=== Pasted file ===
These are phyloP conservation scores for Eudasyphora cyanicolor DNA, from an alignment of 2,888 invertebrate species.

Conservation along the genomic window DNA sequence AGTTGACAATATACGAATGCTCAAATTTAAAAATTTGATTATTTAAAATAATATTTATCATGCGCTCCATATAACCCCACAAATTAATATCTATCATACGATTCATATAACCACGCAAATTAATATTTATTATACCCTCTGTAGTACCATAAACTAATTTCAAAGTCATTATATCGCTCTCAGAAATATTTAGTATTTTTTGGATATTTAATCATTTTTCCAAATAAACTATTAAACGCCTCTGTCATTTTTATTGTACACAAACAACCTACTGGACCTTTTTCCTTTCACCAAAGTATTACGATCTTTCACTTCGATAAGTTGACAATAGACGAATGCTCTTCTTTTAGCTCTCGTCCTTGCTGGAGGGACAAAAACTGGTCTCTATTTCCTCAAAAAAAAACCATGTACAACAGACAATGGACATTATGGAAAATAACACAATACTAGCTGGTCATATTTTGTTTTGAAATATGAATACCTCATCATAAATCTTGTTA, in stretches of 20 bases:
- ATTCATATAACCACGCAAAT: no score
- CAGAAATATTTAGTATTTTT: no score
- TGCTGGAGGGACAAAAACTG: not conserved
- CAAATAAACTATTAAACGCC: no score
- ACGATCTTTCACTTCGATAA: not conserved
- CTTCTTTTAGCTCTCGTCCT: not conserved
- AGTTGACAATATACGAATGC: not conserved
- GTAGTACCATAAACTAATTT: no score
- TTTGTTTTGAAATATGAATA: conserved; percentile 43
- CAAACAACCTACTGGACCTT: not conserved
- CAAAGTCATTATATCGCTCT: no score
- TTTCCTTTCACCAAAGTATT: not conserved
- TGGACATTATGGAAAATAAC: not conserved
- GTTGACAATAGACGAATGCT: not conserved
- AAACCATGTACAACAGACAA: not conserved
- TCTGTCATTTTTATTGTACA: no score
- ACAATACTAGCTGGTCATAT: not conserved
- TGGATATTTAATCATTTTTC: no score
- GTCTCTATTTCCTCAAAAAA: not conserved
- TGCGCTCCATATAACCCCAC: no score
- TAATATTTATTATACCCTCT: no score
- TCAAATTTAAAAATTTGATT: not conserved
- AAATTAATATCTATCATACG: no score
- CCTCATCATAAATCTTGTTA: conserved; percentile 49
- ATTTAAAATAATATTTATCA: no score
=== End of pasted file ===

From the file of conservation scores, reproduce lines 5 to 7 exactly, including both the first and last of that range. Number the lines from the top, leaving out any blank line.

- TGCTGGAGGGACAAAAACTG: not conserved
- CAAATAAACTATTAAACGCC: no score
- ACGATCTTTCACTTCGATAA: not conserved